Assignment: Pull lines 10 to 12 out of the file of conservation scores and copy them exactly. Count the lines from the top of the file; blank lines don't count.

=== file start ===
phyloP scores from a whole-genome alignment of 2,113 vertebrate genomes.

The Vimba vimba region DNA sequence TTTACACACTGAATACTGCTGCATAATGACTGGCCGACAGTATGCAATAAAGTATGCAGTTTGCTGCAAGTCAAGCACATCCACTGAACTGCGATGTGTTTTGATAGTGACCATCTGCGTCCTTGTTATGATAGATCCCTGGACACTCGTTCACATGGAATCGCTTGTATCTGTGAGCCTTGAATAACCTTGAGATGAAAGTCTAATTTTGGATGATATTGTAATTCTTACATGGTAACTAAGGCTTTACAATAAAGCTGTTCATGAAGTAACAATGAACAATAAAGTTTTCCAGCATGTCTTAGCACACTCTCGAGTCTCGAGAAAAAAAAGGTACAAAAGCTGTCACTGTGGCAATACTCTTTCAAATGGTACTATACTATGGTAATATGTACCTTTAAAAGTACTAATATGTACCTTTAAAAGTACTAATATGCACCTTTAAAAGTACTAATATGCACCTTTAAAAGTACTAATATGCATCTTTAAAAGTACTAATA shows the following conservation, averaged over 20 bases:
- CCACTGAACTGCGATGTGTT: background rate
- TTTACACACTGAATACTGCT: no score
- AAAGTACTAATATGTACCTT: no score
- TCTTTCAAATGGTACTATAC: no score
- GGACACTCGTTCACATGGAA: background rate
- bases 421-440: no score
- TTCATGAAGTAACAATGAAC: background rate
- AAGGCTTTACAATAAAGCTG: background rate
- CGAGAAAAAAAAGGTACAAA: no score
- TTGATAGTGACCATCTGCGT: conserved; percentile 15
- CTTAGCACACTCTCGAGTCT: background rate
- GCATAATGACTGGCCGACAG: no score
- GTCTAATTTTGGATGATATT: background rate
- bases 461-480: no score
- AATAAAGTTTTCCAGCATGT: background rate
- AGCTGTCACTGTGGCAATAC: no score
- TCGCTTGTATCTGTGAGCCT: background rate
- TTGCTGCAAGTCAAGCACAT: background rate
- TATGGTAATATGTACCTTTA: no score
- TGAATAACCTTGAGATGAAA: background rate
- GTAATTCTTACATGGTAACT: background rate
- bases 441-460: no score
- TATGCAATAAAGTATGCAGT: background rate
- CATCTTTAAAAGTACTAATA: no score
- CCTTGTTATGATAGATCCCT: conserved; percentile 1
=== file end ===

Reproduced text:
- AAGGCTTTACAATAAAGCTG: background rate
- CGAGAAAAAAAAGGTACAAA: no score
- TTGATAGTGACCATCTGCGT: conserved; percentile 15